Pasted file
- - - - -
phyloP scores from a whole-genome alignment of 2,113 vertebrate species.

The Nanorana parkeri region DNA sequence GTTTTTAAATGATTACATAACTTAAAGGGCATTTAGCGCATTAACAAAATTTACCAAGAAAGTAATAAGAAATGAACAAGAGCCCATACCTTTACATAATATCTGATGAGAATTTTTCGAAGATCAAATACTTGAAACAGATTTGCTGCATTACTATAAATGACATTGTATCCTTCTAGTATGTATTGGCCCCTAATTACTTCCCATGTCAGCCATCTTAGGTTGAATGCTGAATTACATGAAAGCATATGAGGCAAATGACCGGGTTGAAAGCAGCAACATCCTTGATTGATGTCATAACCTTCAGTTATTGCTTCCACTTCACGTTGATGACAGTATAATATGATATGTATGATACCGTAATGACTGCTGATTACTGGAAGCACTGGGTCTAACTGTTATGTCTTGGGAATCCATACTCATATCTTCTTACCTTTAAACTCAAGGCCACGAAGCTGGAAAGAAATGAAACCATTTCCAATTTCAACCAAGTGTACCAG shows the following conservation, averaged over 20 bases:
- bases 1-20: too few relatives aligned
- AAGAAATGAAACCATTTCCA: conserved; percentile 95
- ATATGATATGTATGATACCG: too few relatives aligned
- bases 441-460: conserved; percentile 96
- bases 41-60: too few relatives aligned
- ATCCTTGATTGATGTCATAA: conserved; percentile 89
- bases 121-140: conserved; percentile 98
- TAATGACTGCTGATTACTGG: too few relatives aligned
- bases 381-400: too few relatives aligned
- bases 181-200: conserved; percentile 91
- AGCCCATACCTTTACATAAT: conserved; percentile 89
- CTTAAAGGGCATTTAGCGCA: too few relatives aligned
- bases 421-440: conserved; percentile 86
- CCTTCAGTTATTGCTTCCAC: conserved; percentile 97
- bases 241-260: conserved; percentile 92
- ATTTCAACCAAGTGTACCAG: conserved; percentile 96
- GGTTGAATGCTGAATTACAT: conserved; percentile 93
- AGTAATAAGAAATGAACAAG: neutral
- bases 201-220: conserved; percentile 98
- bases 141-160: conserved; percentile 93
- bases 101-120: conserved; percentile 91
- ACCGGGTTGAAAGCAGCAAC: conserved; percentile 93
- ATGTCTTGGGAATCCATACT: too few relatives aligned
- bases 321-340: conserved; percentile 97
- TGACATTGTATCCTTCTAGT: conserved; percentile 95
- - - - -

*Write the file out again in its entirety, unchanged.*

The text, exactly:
phyloP scores from a whole-genome alignment of 2,113 vertebrate species.

The Nanorana parkeri region DNA sequence GTTTTTAAATGATTACATAACTTAAAGGGCATTTAGCGCATTAACAAAATTTACCAAGAAAGTAATAAGAAATGAACAAGAGCCCATACCTTTACATAATATCTGATGAGAATTTTTCGAAGATCAAATACTTGAAACAGATTTGCTGCATTACTATAAATGACATTGTATCCTTCTAGTATGTATTGGCCCCTAATTACTTCCCATGTCAGCCATCTTAGGTTGAATGCTGAATTACATGAAAGCATATGAGGCAAATGACCGGGTTGAAAGCAGCAACATCCTTGATTGATGTCATAACCTTCAGTTATTGCTTCCACTTCACGTTGATGACAGTATAATATGATATGTATGATACCGTAATGACTGCTGATTACTGGAAGCACTGGGTCTAACTGTTATGTCTTGGGAATCCATACTCATATCTTCTTACCTTTAAACTCAAGGCCACGAAGCTGGAAAGAAATGAAACCATTTCCAATTTCAACCAAGTGTACCAG shows the following conservation, averaged over 20 bases:
- bases 1-20: too few relatives aligned
- AAGAAATGAAACCATTTCCA: conserved; percentile 95
- ATATGATATGTATGATACCG: too few relatives aligned
- bases 441-460: conserved; percentile 96
- bases 41-60: too few relatives aligned
- ATCCTTGATTGATGTCATAA: conserved; percentile 89
- bases 121-140: conserved; percentile 98
- TAATGACTGCTGATTACTGG: too few relatives aligned
- bases 381-400: too few relatives aligned
- bases 181-200: conserved; percentile 91
- AGCCCATACCTTTACATAAT: conserved; percentile 89
- CTTAAAGGGCATTTAGCGCA: too few relatives aligned
- bases 421-440: conserved; percentile 86
- CCTTCAGTTATTGCTTCCAC: conserved; percentile 97
- bases 241-260: conserved; percentile 92
- ATTTCAACCAAGTGTACCAG: conserved; percentile 96
- GGTTGAATGCTGAATTACAT: conserved; percentile 93
- AGTAATAAGAAATGAACAAG: neutral
- bases 201-220: conserved; percentile 98
- bases 141-160: conserved; percentile 93
- bases 101-120: conserved; percentile 91
- ACCGGGTTGAAAGCAGCAAC: conserved; percentile 93
- ATGTCTTGGGAATCCATACT: too few relatives aligned
- bases 321-340: conserved; percentile 97
- TGACATTGTATCCTTCTAGT: conserved; percentile 95